If you are about to replace your roof or building a new structure, chances are you have considered various types of material to determine what would serve you best. It is pretty much a given fact that one of the most popular and affordable materials for any roofing job is asphalt shingles.
Asphalt shingles were actually invented in America and first used in 1901. The new invention replaced previous roofing material called asphalt prepared roofing which has been modernized and is still used on flat roofs today. Originally, shingles were made out of organic materials called felt which was basically cotton rags until around 1920 when the material became costlier. Once prices began to rise other materials began being used such as, manila, jute, wool as well as wood pulp.
Not much changed until the 1950’s when manually-applied, self-sealing adhesives started to be used to avoid wind-[damage to shingle roofs. Also in 1950 was the discovery that staples instead of nails could be used to attach the shingles and worked just as well. 1960 brought fiberglass-mat bases however, with little success, as they were prone to wind and hail damage.
Today there has been much progress in both design and durability with asphalt shingles. There are essentially two kinds of asphalt shingles – organic and fiberglass. Both of these types are mat based and need to meet certain standards. Fiberglass asphalt shingles are much lighter and thinner. A bundle of these shingles weighs between 70 and 140 pounds. Each square has three bundles. Because they are lighter they are easier to move around while installing the roof and they also do not burn easily.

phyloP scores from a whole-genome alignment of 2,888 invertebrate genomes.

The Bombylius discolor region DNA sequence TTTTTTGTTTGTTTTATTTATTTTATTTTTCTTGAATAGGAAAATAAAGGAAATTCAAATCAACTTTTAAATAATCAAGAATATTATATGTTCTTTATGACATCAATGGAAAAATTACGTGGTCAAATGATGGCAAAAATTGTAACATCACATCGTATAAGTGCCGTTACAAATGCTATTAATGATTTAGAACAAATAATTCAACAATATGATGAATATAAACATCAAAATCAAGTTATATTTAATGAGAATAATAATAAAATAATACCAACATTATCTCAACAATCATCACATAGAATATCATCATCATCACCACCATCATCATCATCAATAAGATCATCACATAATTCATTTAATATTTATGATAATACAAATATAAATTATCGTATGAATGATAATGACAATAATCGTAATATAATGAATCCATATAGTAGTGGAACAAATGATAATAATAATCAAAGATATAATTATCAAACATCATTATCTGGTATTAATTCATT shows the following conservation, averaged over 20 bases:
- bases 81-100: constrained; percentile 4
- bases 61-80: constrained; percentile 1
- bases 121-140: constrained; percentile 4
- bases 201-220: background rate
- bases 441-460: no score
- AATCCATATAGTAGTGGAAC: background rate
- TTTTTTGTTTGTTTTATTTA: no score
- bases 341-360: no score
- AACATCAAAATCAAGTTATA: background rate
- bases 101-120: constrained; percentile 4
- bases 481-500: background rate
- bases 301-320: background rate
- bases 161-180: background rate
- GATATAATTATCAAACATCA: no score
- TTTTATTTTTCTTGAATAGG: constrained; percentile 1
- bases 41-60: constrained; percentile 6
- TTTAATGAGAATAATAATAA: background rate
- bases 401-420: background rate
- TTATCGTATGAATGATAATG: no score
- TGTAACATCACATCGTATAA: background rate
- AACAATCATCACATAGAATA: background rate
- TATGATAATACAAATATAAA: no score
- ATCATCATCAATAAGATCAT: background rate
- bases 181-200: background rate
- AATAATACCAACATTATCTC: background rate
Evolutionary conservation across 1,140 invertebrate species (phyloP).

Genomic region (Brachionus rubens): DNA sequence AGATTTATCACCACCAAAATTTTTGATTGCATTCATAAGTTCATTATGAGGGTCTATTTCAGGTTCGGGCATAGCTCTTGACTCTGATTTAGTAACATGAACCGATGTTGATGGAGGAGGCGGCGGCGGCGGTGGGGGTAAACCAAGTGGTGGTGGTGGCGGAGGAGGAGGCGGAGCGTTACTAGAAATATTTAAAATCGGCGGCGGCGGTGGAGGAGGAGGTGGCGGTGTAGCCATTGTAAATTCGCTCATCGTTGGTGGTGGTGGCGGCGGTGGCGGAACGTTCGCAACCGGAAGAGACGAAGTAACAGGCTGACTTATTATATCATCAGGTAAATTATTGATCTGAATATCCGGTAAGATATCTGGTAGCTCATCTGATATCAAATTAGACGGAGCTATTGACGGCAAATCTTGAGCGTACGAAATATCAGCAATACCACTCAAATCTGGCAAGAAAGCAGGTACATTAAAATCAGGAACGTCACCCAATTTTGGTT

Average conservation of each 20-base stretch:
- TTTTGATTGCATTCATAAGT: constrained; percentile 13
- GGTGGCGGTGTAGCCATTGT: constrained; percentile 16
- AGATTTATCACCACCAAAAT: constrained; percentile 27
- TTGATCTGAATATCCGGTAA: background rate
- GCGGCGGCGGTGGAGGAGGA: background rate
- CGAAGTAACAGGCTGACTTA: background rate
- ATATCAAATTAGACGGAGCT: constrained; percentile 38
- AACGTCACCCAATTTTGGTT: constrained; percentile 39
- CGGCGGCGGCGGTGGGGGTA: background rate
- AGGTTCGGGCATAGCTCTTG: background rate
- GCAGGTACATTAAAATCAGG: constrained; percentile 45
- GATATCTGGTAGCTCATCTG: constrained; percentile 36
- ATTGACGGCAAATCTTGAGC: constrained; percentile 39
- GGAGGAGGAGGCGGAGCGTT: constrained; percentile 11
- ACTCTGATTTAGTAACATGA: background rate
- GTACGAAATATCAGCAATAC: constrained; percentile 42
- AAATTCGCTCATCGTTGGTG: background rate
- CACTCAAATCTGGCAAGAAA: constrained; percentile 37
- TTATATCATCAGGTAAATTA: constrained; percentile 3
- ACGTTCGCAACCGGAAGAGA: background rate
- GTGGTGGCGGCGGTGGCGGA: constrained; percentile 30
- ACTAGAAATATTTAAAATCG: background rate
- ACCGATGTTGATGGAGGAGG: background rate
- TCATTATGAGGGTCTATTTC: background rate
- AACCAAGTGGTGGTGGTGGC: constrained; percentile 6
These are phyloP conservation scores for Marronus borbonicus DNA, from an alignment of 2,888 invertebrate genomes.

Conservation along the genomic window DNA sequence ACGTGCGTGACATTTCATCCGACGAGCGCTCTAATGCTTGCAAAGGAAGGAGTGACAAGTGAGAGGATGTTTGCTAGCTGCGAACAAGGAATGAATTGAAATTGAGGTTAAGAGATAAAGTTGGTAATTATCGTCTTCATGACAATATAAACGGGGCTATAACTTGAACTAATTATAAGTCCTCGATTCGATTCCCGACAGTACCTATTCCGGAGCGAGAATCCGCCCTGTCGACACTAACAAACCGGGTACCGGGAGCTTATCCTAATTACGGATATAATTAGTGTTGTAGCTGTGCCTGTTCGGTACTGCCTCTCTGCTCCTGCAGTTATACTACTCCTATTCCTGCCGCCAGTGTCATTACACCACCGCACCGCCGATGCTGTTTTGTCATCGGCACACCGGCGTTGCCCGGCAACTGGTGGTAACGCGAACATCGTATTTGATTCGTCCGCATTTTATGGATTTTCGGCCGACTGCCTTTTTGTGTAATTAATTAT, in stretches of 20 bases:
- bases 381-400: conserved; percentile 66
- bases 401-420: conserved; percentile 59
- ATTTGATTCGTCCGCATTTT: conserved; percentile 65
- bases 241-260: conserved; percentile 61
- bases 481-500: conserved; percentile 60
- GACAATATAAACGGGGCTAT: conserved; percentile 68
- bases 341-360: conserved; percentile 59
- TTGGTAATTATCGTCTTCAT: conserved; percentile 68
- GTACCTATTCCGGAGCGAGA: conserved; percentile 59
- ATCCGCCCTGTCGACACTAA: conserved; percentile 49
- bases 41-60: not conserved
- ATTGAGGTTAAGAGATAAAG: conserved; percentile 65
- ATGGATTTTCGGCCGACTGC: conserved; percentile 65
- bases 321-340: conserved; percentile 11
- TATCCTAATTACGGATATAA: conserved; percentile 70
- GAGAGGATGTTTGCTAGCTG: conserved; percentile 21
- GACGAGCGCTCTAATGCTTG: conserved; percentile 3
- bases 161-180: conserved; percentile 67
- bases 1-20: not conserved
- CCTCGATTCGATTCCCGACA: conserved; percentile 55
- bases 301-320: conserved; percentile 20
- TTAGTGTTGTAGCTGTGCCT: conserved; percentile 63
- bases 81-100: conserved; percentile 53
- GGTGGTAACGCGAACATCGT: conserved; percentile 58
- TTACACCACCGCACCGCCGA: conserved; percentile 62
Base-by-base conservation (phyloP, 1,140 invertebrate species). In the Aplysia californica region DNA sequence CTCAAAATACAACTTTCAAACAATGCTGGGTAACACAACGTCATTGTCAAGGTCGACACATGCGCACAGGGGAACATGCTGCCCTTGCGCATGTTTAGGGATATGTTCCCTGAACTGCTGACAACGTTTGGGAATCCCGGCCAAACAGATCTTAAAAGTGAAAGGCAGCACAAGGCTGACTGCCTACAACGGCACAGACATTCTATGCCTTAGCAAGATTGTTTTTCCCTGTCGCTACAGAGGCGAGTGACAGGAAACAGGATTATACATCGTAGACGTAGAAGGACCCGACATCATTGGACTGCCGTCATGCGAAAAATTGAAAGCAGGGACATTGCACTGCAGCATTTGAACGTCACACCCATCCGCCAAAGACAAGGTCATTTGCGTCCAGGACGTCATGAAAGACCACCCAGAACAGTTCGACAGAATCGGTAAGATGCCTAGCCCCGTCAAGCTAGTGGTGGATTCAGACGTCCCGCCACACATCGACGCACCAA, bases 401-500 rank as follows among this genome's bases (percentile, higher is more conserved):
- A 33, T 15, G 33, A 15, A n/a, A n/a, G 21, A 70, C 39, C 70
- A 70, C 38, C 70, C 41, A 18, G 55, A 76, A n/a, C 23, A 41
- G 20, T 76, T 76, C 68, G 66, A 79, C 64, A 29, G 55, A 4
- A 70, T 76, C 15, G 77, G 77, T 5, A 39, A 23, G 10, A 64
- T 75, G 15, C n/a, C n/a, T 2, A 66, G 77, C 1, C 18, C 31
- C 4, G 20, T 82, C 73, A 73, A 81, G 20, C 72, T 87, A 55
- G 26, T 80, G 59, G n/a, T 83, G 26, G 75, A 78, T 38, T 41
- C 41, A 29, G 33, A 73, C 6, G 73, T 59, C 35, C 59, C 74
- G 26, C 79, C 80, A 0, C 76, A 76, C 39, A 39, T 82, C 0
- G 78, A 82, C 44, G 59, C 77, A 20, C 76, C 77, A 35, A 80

Fiberglass shingles are used mainly across central and southern United States, while the organic shingles are used more in the northern states. This is because each shingle’s design and structure varies and display different characteristics suitable for each area.
Organic shingles are much heavier than fiberglass but they are far more flexible. They do, however, absorb water very easily which can cause them to warp. The shingle is also rougher in texture because the backing encompasses asphalt as well as felt. Both of these shingles can vary in price from $25 to $80 per square foot.
Three-tab shingles are currently the most popular shingles being installed today however there has been a recent shift toward architectural shingles. Architectural shingles are thicker asphalt which are designed to look like, cedar, clay tile, slate and other natural materials. In addition to a little different design it pretty much makes the color choice limitless. These shingles are an affordable option to using more expensive materials but achieving the same aesthetic value.
The progress made with developing shingles since the early 1900’s really allows the customer a wide choice of color, texture and flexibility. All the customer has to do is determine which asphalt shingle is best for where they live, pick out a design, texture and color then find a licensed contractor to finish the job.